Child sexual assaults unacceptable - NGO

A child rights' watchdog reports that at least 1,218 children were sexually abused in the first nine months of this year. Having monitored 27 national newspapers to collect data on child sex abuse, the NGO Sahil said 34 girls and 13 boys were murdered after being sexually assaulted.

Sexual abuse of children has been defined as inappropriate sexual contact with a child, where the abused child is used as an object of sexual gratification.

The NGO's report said 197 girls were raped and 105 boys sodomised. "Both boys and girls up to the age of 10 were equally vulnerable to sexual abuse," said the report, which showed that 93 girls and 59 boys up to that age were sexually abused between January and September 2004.

It said that most of the abused children were in the 11-15 age bracket.

Acquaintances are more involved in committing this crime against children, as the report found the involvement of 1,525 acquaintances in child sex cases. It said: "About 458 strangers and 190 female abettors were involved in this crime."

The report finds no place safe for children, as 434 cases of sexual abuse occurred at the acquaintances' homes and 176 at the victim's homes. "Child sexual abuse was done at hotels, mosques, churches, workshops, jungles, streets and fields," it said.

In 2003, some 1,826 cases of sexual abuse against children - 975 boys and 851 girls - were reported to the police, a marked increase from the 679 cases reported in 2002.

However, experts believe that child sex abuse is under-reported because it is seen as an acutely sensitive subject.

Mona Koser, a sociologist, who has done research on child abuse, told IRIN that it was difficult for her to find accurate data because people were reluctant even to respond to introductory questions.

"Child abuse is on the rise because of a lack of parental attention and sex education," she said.

"There is a lot of repression of sexuality so this shows up in unhealthy forms. You rarely find healthy expressions of sexuality in everyday life [in Pakistan] so sexual abuse becomes very common," clinical psychologist Liaqat Tabssum told IRIN.

Zia Awan, president of the NGO, Lawyers for Human Rights and Legal Aid, told IRIN that the government should generate the political will to implement effectively its international commitments subsequent to its 1990 ratification of the UN Convention on the Rights of the Child.

The states party to the convention must critically examine existing national legislation to ensure that children are protected against "all forms of physical or mental violence, injury or abuse, neglect or negligent treatment, maltreatment, exploitation, including sexual abuse, while in the care of parents, legal guardians or any other person who has care of the child".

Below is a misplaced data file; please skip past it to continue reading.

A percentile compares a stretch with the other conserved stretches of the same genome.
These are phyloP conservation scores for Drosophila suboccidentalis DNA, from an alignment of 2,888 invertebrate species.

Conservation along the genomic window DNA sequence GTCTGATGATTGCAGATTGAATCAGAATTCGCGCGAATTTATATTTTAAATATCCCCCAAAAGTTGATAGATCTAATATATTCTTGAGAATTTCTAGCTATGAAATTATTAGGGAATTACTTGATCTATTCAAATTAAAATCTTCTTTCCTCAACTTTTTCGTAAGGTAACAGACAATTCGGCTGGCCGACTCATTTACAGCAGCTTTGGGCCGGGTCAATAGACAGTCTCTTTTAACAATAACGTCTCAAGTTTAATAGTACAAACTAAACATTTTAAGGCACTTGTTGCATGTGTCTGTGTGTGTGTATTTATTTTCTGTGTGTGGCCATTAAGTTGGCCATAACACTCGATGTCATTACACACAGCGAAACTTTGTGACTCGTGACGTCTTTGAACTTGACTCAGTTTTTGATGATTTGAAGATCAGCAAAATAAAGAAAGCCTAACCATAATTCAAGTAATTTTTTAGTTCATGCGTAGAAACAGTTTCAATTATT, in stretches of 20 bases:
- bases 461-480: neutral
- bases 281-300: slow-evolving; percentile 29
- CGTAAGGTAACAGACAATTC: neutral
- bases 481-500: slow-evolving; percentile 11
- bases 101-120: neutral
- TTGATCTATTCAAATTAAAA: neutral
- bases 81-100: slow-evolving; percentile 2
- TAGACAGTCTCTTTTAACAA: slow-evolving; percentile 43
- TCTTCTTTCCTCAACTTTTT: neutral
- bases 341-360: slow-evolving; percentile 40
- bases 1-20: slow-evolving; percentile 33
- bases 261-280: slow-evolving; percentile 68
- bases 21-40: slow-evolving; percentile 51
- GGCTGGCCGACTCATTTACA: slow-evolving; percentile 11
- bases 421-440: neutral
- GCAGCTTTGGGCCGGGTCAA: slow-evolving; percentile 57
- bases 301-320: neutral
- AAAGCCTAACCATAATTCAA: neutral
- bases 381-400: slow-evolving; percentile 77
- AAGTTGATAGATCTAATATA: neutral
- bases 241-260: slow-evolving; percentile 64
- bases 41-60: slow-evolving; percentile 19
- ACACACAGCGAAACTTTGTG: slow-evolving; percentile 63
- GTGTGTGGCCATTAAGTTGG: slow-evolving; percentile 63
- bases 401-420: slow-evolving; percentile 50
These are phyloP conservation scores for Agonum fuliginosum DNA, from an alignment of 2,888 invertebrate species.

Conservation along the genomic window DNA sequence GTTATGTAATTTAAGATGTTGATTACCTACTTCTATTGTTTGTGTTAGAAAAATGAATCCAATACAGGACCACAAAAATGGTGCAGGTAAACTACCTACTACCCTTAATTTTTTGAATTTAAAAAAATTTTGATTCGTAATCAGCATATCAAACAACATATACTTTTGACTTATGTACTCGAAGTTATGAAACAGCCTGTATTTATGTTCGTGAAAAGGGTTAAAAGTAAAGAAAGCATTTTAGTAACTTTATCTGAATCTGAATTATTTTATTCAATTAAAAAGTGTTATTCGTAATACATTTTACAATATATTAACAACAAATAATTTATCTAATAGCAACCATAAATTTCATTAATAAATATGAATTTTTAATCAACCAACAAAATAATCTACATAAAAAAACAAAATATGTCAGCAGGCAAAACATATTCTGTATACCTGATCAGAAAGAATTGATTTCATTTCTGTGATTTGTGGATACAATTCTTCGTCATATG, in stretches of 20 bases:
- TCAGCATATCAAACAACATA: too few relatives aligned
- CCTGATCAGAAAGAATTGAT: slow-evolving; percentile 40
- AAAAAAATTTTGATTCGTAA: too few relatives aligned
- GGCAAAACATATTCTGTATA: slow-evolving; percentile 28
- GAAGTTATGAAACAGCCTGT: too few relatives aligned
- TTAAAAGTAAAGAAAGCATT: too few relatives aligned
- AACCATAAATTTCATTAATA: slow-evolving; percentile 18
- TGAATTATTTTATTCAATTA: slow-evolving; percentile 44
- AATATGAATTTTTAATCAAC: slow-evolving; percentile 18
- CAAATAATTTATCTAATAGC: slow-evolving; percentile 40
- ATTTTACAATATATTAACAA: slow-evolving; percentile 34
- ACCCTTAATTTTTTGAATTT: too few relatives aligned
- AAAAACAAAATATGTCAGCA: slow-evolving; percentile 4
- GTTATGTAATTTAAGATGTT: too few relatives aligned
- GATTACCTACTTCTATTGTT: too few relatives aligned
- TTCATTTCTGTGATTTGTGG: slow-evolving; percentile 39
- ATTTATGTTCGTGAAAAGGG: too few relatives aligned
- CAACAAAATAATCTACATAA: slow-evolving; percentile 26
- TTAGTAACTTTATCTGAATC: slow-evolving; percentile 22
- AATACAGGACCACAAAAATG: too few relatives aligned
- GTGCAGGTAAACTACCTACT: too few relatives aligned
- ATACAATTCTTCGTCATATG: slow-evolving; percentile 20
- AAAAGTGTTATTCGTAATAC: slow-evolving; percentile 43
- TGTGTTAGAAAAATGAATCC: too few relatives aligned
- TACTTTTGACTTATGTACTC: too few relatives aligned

The government is starting to recognise the issue. The chief minister of Punjab province, Pervaiz Elahi, ordered the suspension of four senior policemen over failures in a rape case involving five young girls in the town of Tehsil Gojra, west of Lahore. The girls are aged between five and seven. Elahi said that proceedings should be started to dismiss the officers.

No-one has been charged with the rapes but one suspect is in custody.

Ashfa Riaz, the Punjab minister for Human Rights and Women Development, told IRIN that sexual exploitation of children was a social taboo and that people needed to overcome their hesitation in admitting its existence or talking about it. "It's time society debated the more horrifying aspects."

A Pakistani minister earlier this month cited hundreds of cases of alleged child sex abuse at Islamic schools, or madrasas. There were 500 complaints this year of abuse allegedly committed by clerics, Aamer Liaquat Hussain, a minister in the religious affairs department, said.

The minister's revelations sparked death threats and infuriated some religious leaders. However, he added that the Federation of Madrasas was willing to cooperate with investigations because some clerics were giving Islam a bad name.

Only a handful of organisations are helping children at risk of being exploited and abused.

One of them is the NGO Sahil. It is tapping the media to raise responsiveness on the issue in the prevention, protection and intervention of child sex abuse, which is shrouded in darkness and silence due to society's cultural taboos.

Sahil Executive Director Manizeh Bano said at the launch of the report that child abuse would continue to rise unless citizens were educated about it.